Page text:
Block on Trump's Asylum Ban Upheld by Supreme Court
Lloyd Fields and James Creach were training police in Jordan when a local officer started shooting at them.
The Americans were in the country to teach basic police skills, but they died that day in 2015. The Islamic State, a terrorist group, claimed responsibility for the attack.
Back in the United States, the families of the slain men sued Twitter for supporting ISIS by allowing the group to use Twitter accounts. In Fields v. Twitter Inc., a federal appeals court said the plaintiffs didn't show a connection to their deaths.
No Proximate Cause
The U.S. Ninth Circuit Court of Appeals said there was no proximate cause between Twitter's acts and the attack on Fields and Creach. The unanimous panel upheld a decision by a trial judge, who had granted a motion to dismiss.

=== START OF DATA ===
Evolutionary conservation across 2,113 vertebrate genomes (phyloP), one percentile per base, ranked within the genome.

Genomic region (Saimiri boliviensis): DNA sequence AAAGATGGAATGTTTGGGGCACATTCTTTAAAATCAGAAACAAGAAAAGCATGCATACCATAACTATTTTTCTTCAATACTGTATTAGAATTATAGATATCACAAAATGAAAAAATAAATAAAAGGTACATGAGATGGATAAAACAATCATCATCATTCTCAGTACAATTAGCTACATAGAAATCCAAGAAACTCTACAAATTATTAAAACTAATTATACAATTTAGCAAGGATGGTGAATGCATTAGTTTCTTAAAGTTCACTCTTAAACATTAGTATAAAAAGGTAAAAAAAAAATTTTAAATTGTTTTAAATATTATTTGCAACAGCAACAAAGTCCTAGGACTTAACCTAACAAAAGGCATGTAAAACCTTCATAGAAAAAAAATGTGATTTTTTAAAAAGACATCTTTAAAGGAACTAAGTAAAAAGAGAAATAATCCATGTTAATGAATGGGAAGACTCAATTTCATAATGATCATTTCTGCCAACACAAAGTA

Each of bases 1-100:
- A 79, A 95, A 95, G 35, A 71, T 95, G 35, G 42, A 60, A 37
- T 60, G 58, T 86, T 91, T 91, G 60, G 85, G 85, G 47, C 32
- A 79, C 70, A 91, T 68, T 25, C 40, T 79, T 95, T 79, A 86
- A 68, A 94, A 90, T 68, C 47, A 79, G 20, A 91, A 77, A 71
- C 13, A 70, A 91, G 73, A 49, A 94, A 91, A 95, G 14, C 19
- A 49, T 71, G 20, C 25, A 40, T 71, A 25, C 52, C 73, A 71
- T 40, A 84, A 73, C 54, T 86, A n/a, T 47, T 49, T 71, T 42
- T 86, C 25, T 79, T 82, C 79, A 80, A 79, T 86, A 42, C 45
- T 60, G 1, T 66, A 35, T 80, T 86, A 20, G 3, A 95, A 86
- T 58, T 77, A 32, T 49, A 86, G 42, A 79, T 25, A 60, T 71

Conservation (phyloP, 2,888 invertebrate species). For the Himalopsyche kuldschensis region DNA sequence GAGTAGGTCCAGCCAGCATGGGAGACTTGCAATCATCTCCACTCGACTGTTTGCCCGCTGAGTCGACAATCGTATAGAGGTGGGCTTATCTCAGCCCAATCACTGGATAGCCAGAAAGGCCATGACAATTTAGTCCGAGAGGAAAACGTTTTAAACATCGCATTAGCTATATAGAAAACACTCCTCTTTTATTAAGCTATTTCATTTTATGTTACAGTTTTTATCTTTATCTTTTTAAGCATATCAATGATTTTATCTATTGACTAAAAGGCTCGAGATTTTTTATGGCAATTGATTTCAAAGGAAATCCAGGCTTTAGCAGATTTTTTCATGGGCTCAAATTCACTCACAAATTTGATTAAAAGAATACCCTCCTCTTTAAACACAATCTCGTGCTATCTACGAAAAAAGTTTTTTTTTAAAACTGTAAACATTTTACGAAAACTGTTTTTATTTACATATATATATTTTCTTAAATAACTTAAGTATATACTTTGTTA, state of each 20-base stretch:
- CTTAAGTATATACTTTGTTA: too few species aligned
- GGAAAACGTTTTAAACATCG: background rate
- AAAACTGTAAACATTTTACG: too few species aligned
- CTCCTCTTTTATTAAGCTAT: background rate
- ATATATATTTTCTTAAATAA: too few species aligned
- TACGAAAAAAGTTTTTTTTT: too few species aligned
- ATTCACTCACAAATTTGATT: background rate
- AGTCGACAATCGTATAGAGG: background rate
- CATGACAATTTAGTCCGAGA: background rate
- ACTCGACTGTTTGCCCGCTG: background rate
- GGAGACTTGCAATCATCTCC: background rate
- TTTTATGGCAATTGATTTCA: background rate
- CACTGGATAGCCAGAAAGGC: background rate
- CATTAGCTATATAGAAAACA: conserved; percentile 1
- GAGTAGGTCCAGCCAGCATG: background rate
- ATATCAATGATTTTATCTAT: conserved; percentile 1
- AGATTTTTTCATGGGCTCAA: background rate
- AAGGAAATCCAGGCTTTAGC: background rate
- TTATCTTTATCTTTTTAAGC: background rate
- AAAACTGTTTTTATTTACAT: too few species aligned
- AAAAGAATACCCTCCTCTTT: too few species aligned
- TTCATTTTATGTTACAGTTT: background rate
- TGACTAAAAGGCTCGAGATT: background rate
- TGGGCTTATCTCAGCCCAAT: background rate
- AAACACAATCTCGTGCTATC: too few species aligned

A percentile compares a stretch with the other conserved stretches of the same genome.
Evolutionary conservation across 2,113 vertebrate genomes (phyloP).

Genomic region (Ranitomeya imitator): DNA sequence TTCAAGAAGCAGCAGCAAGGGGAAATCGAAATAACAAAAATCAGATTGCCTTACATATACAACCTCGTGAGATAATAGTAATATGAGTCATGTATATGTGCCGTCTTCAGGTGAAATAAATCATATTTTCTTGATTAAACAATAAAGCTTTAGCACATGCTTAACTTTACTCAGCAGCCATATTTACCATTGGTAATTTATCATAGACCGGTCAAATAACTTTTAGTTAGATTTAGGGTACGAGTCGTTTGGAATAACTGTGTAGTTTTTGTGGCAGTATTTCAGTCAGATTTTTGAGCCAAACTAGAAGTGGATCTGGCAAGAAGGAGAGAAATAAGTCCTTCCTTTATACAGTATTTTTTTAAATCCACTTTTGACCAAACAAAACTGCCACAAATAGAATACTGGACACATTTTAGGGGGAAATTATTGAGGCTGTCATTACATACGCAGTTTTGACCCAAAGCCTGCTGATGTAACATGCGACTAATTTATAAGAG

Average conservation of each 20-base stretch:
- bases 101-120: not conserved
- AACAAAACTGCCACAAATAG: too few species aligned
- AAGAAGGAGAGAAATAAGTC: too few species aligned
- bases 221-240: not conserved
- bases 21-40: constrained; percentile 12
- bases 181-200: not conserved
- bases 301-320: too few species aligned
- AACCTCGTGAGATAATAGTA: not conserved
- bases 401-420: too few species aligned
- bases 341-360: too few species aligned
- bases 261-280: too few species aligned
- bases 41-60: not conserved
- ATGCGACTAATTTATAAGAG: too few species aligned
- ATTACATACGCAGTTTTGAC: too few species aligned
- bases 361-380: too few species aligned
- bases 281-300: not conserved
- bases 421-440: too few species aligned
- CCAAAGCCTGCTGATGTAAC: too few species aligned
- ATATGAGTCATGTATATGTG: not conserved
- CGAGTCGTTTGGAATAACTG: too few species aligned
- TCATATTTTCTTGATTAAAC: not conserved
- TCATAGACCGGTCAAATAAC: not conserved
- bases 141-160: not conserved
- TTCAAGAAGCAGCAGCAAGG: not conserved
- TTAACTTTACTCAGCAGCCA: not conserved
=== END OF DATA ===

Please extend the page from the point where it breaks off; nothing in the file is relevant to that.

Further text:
The plaintiffs had sued under the Anti-Terrorism Act, which provides civil remedies for injuries caused "by reason of" acts in support of terrorism. They said ISIS used Twitter to spread terrorist propaganda and to recruit others.
The families argued that the ISIS Twitter accounts were a "substantial factor" in the deaths and that the company should have anticipated the attack. They alleged Twitter knew about the accounts, but did not stop them.
However, the appeals court said to satisfy ATA's "by reason of" requirement a plaintiff must show "at least some direct relationship between the injuries that he or she suffered and the defendant's acts." It is not enough to that the injuries were foreseeable, the panel said.
"Holding Enablers Accountable"
Joshua Arisohn, a lawyer for the families, said his clients are considering an appeal. "Requiring a more direct connection between the provision of material support to terrorists and the attacks that they carry out contravenes the central purpose of the Anti-Terrorism Act: holding enablers of terrorists accountable," he told Reuters.
Fields and Creach had traveled to Jordan in June 2015 as contractors to train law enforcement personnel. On Nov. 9, a 28-year old police captain entered the training facility and opened fire.
Anwar Abu Zaid killed six people and wounded others before he, too, was shot and killed. Investigators determined he was part of a terror cell associated with ISIS.